What are the teenagers checking out these days? We were curious, so as a follow-up to our post on The Seattle Public Library’s most popular books for adults in 2022, we’ve compiled the top-circulated 10 fiction and nonfiction books for teen audiences. It’s a diverse, fascinating list, ranging from award-winning graphic novels to an Ojibwe coming-of-age story to a youth edition of Trevor Noah’s memoir. Maybe you’ll find a new book for your young adult reader — or for yourself.
Do you seem to be reading the same authors, and the same books, over and over and over? We’ve got the antidote: check out our list of stellar debut novels from 2022. Get in on the ground floor of these authors’ promising careers. Here’s a small sample of what you’ll find there:
The Ghetto Within by Santiago H. Amigorena, translated by Frank Wynne
In the haunting and resonant English language debut of this French Argentine writer, a Jewish emigrant to Buenos Aires confronts inescapable walls of guilt when he learns of the fates of those he left behind in Warsaw, an emotional legacy he passes down to his own offspring.
Stories No One Hopes Are About Them by A.J. Bermudez
Playfully subversive, darkly humorous stories reveal the myriad subtle ways we are marginalized by the entitlemens of others, and sidelined by our own internalized powerlessness.
A New Year approaches which can only mean that it is once again time for us to share our Staff Favorites for another year. Here is some of our favorite recent fiction for grown ups – you’ll find the whole list here.
Small Game, by Blair Braverman. “A wild chase up to and beyond the end! A survival game show – like Alone but fictionalized – in the very far northwoods where participants are filmed daily by a crew along with cameras in the trees. No alone time here! And no escape. The unthinkable happens! I read it in one day.” – Christine
Hey fourth and fifth graders, are you ready to read, learn and win? The 2023 Global Reading Challenge launches today, with the unveiling of this year’s books.
Now in its 28th year, the Global Reading Challenge is a reading incentive program between the Library and Seattle Public Schools (SPS). Fourth and fifth graders enrolled in SPS of all reading abilities read the books together and team up for trivia competitions. The semi-finals and City Final competitions, which happen in March 2023, will be in person this year! Find out more at spl.org/GRC.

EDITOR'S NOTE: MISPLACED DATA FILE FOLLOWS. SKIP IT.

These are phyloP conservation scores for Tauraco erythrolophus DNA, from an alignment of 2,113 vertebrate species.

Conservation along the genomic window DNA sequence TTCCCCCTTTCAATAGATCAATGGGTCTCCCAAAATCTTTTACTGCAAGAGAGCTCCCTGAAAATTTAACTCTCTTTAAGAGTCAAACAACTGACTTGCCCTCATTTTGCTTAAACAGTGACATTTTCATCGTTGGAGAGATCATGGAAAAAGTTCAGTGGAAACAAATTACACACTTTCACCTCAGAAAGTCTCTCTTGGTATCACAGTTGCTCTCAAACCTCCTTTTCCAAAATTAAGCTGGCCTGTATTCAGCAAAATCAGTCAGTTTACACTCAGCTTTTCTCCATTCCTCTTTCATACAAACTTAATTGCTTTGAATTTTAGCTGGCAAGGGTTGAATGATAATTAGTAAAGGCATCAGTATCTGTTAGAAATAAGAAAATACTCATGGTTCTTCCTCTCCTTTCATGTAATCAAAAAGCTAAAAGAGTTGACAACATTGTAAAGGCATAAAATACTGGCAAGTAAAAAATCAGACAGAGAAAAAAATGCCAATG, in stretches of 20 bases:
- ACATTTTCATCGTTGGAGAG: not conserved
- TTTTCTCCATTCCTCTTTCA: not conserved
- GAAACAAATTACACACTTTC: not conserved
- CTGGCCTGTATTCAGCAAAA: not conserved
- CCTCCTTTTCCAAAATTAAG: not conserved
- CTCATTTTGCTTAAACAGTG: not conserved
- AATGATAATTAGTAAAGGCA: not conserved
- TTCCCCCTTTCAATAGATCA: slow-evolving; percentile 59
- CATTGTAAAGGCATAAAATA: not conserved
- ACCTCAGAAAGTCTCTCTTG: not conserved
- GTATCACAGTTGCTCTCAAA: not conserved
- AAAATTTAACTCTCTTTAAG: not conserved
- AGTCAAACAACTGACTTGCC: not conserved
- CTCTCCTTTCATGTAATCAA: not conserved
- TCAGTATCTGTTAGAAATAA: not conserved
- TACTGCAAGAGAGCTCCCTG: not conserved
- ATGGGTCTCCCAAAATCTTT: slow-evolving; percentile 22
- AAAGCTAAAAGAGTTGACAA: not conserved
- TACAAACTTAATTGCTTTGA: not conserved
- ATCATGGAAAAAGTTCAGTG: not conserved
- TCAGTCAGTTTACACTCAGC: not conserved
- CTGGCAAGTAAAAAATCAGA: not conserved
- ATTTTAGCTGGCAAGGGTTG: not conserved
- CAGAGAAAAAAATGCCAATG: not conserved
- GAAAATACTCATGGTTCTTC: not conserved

But let’s get to the books! This year’s Global Reading Challenge lineup includes eight wonderful titles that represent a wide range of experiences and backgrounds. As usual, we chose books where the author has a cultural connection to the story they are telling. You can learn about the books from our children’s librarians in this video, or read about them below.
We’ve included links to the books in our catalog, so you can easily put a hold on a copy with your Library card. You can also check out digital copies with your Library Link account. Global Reading Challenge books will also be distributed at participating Seattle Public Schools, so check with your school librarian. And three of the books are available in Spanish.
Summer Book Bingo 2022 deadline is looming! As Sept. 6 draws near, here are some suggestions for folks trying to fill their Health or healthcare workers square – two novels that imagine the lives of nurses, plus nonfiction about building healthcare infrastructure, reflections on medical advancements, and two books for common health concerns.
The Pull of the Stars by Emma Donoghue
Over three days in Dublin, Ireland during the 1918 flu epidemic, nurse Julia Power works the quarantined maternity ward in an understaffed city hospital where pregnant women with influenza prepare to give birth. (historical fiction)
Lazaretto by Diane McKinney-Whetstone
In Civil War-era Philadelphia, Sylvia works as a nurse-in-training to a local midwife at Lazaretto Hospital, which is an anchor to an African American community. On the night of President Lincoln’s assassination, Sylvia helps deliver the baby of a Black maid, Meda, an event that ties together Sylvia and Meda’s lives. (historical fiction)
Sisters of Mokama by Jyoti Thottam
The true story of six Kentucky nuns who in 1947 traveled to Bihar in northern India to build a hospital, provide necessary medical care, and open a nursing school to train local women. Thottam, of The New York Times, pulls from 20 years of research, 60+ interviews, and the story of her mother, who was one of the young Indian women taken in as a nursing student.